I am often asked, “what do dental implants cost?”
There is a long answer to that question. If we compare the cost of a 3 tooth non-removable bridge to fill a space, a single implant with the restoration is about the same price. The implant will last longer. If we compare restoring a tooth with a root canal treatment plus the core build-up plus the crown, the costs are similar. The implant will last longer. Financing is available.
My usual reply when asked, “what do dental implants cost?” is that it is a bit like asking, “how much is a house?” And there is a lot to consider in the answer. Implant treatment is a multifold process. First there is a planning stage and that might necessitate some special x-rays, such as a panorex or a CT scan. Most of the time, simple dental x-rays and panorex “films” (they might be digital) will be enough. If there are structures close to where the implants will be going, sometimes a more detailed CT or CBCT scan is necessary. These x-ray decisions are at the discretion of the dentist doing the surgery.
Before any implant is placed, a determination must be made as to the exact placement of the implant into the jaw. Sometimes a fake tooth or new denture must be made first to determine this.
Then there is the cost of the implant itself. There are several different kinds of crowns that can be made for an implant and this is determined by the dentist usually after the models are made and all of the parameters inside and out are considered. And dental laboratories always charge more to restore an implant than to restore a tooth.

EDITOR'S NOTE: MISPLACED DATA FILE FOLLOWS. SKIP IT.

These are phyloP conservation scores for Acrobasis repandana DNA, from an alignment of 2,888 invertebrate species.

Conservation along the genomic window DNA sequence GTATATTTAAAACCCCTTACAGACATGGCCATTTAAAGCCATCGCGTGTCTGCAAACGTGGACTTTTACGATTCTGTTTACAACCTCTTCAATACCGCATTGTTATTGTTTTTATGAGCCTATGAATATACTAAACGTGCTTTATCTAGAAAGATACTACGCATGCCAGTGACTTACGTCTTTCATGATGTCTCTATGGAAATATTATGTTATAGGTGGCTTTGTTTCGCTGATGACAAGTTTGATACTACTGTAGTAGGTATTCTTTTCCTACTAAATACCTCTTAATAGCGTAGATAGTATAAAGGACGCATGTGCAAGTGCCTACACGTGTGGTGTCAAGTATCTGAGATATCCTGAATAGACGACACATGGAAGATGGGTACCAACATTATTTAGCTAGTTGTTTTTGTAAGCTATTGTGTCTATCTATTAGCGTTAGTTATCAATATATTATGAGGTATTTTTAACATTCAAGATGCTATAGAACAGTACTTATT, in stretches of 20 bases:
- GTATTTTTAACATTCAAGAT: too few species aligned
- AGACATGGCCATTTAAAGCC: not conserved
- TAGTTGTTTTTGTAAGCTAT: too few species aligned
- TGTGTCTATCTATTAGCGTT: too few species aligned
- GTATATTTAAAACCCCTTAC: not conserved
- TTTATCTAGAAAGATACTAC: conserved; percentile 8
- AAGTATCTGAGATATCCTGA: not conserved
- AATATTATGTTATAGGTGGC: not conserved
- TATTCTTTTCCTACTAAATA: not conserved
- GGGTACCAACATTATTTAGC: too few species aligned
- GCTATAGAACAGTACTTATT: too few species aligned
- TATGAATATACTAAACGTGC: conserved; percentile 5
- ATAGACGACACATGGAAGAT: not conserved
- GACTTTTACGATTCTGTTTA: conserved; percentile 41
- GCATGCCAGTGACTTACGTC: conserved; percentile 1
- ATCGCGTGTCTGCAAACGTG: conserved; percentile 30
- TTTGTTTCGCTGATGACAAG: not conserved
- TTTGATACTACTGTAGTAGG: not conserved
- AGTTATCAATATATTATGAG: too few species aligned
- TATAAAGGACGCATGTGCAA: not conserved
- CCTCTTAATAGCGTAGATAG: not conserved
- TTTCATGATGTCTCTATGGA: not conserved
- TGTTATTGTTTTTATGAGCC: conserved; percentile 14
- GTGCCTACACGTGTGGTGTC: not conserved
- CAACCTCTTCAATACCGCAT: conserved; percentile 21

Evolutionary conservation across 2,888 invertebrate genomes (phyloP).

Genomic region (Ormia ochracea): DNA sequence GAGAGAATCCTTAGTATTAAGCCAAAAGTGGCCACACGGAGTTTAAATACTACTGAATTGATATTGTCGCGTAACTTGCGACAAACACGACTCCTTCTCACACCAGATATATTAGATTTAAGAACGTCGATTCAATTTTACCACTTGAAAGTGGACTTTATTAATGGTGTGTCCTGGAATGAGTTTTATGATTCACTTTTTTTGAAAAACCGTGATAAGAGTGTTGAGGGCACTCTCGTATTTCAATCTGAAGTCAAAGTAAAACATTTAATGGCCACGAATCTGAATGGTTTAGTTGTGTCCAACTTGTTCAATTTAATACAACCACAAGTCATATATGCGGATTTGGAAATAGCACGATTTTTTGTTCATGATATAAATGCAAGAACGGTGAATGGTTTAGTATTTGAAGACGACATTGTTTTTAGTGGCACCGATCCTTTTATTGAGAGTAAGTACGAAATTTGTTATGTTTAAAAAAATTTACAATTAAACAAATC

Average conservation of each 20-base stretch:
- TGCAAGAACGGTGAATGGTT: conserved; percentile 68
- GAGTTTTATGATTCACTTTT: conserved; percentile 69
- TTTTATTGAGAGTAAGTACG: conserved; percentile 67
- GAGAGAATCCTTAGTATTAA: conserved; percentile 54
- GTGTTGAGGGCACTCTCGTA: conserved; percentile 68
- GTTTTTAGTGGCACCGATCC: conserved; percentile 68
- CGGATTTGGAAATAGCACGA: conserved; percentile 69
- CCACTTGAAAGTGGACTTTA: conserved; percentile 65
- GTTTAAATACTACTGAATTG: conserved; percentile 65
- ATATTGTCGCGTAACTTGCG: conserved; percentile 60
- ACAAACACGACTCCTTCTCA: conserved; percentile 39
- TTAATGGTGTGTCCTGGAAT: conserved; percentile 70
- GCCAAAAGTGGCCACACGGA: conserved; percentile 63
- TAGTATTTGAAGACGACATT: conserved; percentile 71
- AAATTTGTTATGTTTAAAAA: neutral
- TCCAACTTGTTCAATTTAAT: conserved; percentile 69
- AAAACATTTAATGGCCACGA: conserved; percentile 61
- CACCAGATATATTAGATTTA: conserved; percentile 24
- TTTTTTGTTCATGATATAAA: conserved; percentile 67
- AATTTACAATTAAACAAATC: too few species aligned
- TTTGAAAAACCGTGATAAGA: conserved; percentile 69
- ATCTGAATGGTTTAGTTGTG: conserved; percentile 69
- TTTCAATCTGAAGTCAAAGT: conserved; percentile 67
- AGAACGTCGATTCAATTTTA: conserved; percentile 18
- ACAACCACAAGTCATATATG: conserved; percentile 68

So, have I thoroughly confused everyone yet? We haven’t even discussed what is involved in restoring an implant if the patient has a denture or partial denture.
Keep in mind when a dentist buys an implant, one must also include a healing abutment or screw, plus remember that the dentist also had to buy a surgical kit for each brand of implant he or she uses, usually several thousand dollars.
When an implant is ready to restore with a crown, there are several parts that must be purchased to perform this. An impression of the implant must be made, using a special impression post which is different for every implant brand. An analogue of the implant has to be purchased for the model that the laboratory uses. Usually the laboratory makes a special kind of model so that the gum tissue is reproduced in the model. A specific abutment has to be used for the crown to be cemented to. Sometimes this abutment is a custom made by the laboratory which involves added expense.
The bottom line is that each case is different and a patient really has to be seen and evaluated before a fee can be given. Contact us for your free evaluation.
– John C. Stone, DDS, Cosmetic Dentist, Ft. Lauderdale